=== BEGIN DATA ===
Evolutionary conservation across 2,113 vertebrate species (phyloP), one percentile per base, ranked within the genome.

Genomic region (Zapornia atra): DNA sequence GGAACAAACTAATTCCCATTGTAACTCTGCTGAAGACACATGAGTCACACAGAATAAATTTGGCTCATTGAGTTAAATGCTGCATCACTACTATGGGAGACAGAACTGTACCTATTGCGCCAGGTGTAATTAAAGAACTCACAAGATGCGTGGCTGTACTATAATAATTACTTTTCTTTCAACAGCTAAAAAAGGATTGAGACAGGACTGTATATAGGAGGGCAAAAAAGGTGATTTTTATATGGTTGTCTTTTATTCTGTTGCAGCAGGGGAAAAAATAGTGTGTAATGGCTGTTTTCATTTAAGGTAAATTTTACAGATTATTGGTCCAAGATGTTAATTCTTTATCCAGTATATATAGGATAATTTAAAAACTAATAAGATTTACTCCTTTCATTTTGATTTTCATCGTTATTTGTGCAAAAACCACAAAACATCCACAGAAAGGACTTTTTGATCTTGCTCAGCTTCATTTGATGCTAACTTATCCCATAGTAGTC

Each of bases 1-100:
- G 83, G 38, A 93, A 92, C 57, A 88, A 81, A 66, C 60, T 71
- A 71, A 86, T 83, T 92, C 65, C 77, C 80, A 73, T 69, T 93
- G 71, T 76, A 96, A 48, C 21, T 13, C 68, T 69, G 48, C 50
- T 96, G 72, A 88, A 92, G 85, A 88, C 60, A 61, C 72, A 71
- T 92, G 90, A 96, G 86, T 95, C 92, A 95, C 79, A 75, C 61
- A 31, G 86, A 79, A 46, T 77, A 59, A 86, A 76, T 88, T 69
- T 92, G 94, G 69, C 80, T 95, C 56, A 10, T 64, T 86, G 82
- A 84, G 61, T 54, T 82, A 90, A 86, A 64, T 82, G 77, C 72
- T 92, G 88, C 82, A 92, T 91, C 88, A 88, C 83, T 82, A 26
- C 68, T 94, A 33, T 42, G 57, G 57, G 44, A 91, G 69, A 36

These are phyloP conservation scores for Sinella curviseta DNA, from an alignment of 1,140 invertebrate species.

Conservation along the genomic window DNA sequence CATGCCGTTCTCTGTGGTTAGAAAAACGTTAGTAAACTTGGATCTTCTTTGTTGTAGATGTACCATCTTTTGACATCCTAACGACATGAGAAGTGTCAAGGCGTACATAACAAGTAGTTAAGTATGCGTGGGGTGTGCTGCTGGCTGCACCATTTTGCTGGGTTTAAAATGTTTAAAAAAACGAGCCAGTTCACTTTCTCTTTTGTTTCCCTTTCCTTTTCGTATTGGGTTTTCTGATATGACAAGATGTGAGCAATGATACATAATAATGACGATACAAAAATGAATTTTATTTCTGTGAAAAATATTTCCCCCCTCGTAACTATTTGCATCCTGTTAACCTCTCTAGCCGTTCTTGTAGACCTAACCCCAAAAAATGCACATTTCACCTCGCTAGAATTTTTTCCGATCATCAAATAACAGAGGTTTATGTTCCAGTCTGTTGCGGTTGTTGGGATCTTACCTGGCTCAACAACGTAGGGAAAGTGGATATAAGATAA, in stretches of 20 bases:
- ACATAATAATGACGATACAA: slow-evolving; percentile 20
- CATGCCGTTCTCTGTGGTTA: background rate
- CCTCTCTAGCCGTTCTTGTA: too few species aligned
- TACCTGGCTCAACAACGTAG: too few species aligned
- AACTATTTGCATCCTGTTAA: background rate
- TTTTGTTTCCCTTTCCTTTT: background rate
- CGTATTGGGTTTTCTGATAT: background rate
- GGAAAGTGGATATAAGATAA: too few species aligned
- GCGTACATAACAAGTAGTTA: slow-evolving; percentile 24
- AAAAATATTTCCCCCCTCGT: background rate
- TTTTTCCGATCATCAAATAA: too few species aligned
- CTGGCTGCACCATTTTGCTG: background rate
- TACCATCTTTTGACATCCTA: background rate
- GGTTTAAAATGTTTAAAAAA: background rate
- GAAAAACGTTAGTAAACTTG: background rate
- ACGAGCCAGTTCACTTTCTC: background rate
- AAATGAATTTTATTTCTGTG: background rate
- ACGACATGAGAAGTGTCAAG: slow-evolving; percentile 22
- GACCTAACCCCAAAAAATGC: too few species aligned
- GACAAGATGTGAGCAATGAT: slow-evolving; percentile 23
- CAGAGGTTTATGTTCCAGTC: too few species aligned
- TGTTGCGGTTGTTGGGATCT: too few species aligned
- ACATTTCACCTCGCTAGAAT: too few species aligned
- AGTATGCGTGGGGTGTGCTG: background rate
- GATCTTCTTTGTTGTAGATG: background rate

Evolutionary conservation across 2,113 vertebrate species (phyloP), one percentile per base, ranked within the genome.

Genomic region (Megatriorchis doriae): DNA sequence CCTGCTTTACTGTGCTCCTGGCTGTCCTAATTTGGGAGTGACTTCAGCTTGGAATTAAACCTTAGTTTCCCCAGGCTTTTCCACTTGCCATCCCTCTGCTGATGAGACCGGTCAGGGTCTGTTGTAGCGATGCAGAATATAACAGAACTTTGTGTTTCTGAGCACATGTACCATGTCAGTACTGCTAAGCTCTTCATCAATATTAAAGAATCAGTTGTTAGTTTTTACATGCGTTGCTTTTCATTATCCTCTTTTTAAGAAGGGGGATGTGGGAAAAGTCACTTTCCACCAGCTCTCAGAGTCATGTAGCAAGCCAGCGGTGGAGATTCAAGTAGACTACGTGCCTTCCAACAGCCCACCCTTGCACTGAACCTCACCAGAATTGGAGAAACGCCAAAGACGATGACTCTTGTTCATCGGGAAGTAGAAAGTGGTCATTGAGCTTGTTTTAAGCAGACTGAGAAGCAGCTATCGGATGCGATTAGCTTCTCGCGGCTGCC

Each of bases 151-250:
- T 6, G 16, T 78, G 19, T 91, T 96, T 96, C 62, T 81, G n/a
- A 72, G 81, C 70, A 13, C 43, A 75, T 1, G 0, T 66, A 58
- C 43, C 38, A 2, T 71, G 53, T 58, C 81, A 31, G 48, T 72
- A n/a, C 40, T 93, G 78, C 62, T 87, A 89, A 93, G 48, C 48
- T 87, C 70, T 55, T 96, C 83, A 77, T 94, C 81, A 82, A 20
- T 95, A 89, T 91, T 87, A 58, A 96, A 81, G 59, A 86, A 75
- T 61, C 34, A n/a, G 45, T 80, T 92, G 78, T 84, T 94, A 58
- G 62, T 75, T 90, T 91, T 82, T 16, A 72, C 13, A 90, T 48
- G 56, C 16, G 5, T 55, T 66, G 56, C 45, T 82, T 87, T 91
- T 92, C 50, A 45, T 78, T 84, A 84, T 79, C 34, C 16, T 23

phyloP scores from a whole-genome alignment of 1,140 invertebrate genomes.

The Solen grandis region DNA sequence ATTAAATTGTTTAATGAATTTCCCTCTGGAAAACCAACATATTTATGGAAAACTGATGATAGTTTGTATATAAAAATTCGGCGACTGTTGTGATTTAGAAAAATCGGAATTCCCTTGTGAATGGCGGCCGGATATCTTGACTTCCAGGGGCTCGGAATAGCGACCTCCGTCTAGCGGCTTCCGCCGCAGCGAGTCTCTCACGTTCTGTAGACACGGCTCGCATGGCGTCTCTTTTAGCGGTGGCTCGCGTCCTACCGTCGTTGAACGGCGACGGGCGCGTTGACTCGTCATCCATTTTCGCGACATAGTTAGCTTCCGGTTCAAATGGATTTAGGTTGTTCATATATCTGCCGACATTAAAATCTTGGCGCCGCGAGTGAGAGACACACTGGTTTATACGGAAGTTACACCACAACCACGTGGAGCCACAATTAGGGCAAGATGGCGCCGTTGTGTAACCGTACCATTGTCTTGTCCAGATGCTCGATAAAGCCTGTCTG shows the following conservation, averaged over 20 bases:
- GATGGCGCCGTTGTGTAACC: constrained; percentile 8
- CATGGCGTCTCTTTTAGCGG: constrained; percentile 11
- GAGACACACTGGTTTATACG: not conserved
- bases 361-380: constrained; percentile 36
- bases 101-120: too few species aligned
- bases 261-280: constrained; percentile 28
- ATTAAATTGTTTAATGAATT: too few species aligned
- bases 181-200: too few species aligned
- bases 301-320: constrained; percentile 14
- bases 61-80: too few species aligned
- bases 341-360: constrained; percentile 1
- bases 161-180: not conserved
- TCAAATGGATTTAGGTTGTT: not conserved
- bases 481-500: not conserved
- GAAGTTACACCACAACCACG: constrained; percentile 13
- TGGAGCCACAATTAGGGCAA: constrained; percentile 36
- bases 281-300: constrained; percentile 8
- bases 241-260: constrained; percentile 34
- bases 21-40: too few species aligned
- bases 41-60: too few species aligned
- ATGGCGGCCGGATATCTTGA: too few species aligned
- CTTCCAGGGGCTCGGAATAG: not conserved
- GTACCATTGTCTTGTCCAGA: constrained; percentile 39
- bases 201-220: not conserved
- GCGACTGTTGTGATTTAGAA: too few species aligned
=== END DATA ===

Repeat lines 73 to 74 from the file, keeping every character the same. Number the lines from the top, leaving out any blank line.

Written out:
- bases 241-260: constrained; percentile 34
- bases 21-40: too few species aligned